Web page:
In FIG. 1B, is depicted another embodiment of a digital fluid flow rate measurement or control system, for an incompressible fluid, such as water. This embodiment is useful when the minimum pressure difference is about 10% of the upstream pressure or greater. The elements in common with the embodiment of FIG. 1A have the same reference numerals. Flow passages 36, 37, 38, and 39 each have a cavitating venturi. Preferably, the valve body configuration and nozzle design disclosed in FIGS. 4 and 5 of the Friedland and Langill application filed on even date herewith is employed. The resultant fluid flow rate from upstream manifold 35 to downstream manifold 40 through all the digital valve elements that are in the open state is expressed by the following equation: ##EQU2## where Q is the mass flow rate of the incompressible fluid, Cv represents the sum of the effective orifice areas of the open valve elements and is as defined above in connection with FIG. 1A, Pg is the gauge pressure of the fluid in manifold 35, Pv is the vapor pressure of the fluid, and SG is the specific gravity of the fluid. Since the pressure at the throat of a cavitating venturi is the vapor pressure of the fluid, irrespective of pressure variations in downstream manifold 40, the flow rate is proportional to the product of the square root of the difference between the pressure in manifold 35 and the vapor pressure times the sum of the effective orifice areas of the digital valve elements in the open state, and the flow rate can be computed therefrom for a specified fluid. Thus, the fluid flow rate determinative parameter is the square root of the pressure difference (Pu - Pv). The linear relationship in equation (2) is maintained by the cavitating venturis, which eliminate downstream vena contractas by virtue of the controlled fluid divergence in the diverging sections of the venturis. As described in the Friedland and Langill application filed on even data herewith, the maximum Cv of the system must be designed to be small enough vis-a-vis the external "plumbing" to which the system is connected to provide a minimum pressure difference between manifolds 35 and 40, i.e., a pressure difference, when all the valve elements are in the open state, sufficient to sustain cavitation at the throats of the venturis. Upstream manifold 35 is fluidically coupled to a gauge pressure transducer 65, which generates an electrical analog signal proportional to the guage pressure (Pg). This signal is coupled to control circuit 49, which generates binary output signals that represent the actual flow rate (Q) in the binary code, to actuate plugs 41, 42, 43 and 44, respectively partially or wholly in response to the sensed fluid parameter, i.e., the square root of Pg - Pv. Commerically available gauge pressure transducers generate much less noise than commerically available differential pressure transducers, so, other factors being equal, the embodiment of FIG. 1B is capable of measuring and controlling with greater accuracy than the embodiment of FIG. 1A. It should be noted that in the case of water, the vapor pressure is essentially zero pressure and the sensed fluid parameter simply is the square root of Pg. If the specific gravity of the fluid in the system cannot be regarded as constant, a densitometer 50 is coupled between manifold 35 or 40 and control circuit 49, as depicted by phantom lines in FIG. 2A. In this case, the calculation of flow rate by control circuitry 49 takes into account variations in specific gravity of the fluid, and the square root of specific gravity becomes part of the flow rate determinative parameter.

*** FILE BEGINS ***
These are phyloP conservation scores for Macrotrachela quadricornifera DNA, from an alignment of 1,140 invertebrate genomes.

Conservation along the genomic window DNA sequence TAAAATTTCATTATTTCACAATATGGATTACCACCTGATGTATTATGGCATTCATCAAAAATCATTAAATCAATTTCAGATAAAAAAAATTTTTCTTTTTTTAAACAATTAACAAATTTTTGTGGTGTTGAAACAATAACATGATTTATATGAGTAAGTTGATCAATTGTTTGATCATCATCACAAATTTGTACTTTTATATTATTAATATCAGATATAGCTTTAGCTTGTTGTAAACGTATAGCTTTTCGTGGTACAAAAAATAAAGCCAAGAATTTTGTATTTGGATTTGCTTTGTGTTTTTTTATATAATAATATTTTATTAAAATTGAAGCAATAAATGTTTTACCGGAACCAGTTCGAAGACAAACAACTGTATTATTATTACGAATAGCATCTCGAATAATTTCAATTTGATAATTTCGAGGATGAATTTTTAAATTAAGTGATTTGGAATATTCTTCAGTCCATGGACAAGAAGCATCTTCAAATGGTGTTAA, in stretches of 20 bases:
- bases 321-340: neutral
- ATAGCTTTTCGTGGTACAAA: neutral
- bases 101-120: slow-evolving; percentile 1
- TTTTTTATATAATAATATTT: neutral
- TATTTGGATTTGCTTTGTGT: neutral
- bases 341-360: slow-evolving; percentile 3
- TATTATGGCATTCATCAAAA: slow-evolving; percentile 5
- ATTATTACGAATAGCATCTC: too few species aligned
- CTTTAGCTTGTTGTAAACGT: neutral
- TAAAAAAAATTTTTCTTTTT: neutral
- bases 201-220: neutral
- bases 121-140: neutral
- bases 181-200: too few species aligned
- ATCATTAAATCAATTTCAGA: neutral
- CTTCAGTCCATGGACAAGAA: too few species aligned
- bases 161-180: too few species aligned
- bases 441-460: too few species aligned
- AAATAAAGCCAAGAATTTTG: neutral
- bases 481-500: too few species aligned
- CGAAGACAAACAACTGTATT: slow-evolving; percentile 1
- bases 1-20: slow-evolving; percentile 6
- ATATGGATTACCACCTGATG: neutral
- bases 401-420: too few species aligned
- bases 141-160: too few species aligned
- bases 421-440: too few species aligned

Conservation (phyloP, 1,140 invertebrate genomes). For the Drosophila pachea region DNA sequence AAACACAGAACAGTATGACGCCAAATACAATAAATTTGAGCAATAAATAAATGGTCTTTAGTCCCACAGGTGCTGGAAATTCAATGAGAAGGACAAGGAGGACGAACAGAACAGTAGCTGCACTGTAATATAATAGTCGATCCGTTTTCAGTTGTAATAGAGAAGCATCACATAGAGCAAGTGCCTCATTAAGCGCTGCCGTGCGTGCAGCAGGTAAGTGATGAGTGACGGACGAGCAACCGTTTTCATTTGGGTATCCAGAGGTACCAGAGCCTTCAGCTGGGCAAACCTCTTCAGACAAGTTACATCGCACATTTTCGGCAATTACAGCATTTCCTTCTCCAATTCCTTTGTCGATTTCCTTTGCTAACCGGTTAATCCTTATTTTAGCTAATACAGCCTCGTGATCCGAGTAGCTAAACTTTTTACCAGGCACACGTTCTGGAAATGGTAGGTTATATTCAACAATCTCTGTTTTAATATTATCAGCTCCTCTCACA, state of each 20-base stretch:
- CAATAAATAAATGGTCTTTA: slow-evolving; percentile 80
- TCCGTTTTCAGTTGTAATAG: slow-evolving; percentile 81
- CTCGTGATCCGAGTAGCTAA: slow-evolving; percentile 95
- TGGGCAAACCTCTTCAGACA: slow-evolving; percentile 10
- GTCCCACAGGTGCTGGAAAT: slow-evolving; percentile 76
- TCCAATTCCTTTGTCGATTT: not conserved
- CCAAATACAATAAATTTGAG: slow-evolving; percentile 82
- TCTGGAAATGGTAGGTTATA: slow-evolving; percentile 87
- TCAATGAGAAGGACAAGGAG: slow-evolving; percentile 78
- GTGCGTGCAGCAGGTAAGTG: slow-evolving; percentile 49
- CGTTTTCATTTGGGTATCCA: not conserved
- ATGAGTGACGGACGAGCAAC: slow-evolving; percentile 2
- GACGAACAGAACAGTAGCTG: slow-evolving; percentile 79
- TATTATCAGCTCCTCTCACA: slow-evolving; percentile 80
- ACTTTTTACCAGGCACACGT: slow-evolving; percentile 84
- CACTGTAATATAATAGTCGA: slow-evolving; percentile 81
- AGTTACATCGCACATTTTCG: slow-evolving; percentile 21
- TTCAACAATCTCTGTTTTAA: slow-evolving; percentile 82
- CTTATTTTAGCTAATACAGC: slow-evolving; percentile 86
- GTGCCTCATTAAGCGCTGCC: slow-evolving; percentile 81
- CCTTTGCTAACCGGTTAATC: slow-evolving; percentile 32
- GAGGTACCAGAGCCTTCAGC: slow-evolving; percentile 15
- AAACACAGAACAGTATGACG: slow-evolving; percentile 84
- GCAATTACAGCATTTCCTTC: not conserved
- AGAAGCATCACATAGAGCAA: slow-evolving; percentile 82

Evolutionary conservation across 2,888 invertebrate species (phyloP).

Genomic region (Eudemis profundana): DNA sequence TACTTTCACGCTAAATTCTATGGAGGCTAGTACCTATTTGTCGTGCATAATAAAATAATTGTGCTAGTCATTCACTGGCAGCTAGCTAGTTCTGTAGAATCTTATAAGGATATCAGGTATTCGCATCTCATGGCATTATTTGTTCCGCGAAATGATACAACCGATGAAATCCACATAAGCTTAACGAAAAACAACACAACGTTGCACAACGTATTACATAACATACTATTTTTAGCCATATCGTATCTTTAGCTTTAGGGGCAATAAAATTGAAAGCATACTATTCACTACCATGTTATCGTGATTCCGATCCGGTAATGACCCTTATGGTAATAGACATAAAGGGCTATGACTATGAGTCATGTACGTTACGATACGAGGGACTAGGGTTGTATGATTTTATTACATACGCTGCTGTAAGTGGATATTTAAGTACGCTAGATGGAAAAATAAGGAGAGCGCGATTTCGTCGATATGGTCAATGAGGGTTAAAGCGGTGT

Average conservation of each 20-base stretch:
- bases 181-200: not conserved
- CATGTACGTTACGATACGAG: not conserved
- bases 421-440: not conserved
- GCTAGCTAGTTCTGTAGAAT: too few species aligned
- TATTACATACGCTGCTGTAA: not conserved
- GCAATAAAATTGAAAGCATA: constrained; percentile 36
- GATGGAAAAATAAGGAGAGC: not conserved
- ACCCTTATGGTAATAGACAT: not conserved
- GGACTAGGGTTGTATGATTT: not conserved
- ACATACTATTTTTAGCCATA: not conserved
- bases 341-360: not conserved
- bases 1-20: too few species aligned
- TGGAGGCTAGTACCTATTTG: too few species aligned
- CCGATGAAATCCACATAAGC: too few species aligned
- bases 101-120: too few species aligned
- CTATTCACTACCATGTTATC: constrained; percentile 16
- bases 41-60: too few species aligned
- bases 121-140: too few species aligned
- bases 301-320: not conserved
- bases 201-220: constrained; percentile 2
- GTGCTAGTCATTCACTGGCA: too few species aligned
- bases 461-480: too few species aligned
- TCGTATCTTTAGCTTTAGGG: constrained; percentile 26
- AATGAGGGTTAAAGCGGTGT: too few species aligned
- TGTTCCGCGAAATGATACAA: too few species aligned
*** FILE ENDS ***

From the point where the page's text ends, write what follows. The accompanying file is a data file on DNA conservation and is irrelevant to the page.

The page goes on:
FIG. 4B depicts local computer 11 for the embodiment of FIG. 1A. In FIG. 4B, samples of the analog output signal from transducer 65, which occur at a frequency determined by source 12, are applied to an analog-to-digital converter 66. Each heavy broken lead line represents four binary signal leads weighted according to the binary code. The output of analog-to-digital converter 66, which represents the gauge pressure in manifold 35 in the binary code, is coupled through contacts I and K of switch SW-1 to a first input of a difference circuit 67. The output of analog-to-digital converter 66 is coupled through a contact J of switch SW-1 to output terminal 21 and input terminal 22 is coupled through a contact L of switch SW-1 to the first input of difference circuit 67. The output of a register 68, which represents the vapor pressure of the fluid being handled, is coupled to a second input of difference circuit 67. The output of difference circuit 67, which represents the difference between the gauge pressure in manifold 35 and the vapor pressure of the fluid, is connected to a square root circuit 69. The output of square root circuit 69, which represents the square root of the pressure difference, is connected to a first input of a divider circuit 70. The output of a register 71, which represents the square root of the specific gravity of the fluid being handled, is coupled to a second input of divider circuit 70. If densitometer 50 is employed, its output is coupled through an analog-to-digital converter and a square root circuit (not shown) to register 71, to provide an output that varies in accordance with the square root of the specific gravity. The output of divider circuit 70, which represents the square root of the pressure difference divided by the specific gravity, is connected to a first input of a multiplier circuit 72. The output of sequence circuit 19, which comprises the binary signals actuating plugs 41, 42, 43, and 44 and thus the binary number representing the sum of the effective orifice areas of the open valve elements, is connected via terminal 23, to a second input of multiplier circuit 72. The output of multiplier circuit 72, which represents the solution of equation (2), i.e., the flow rate from manifold 35 to manifold 40, is coupled via output terminal 24 to contacts A and D of switch SW-1 (FIG. 2).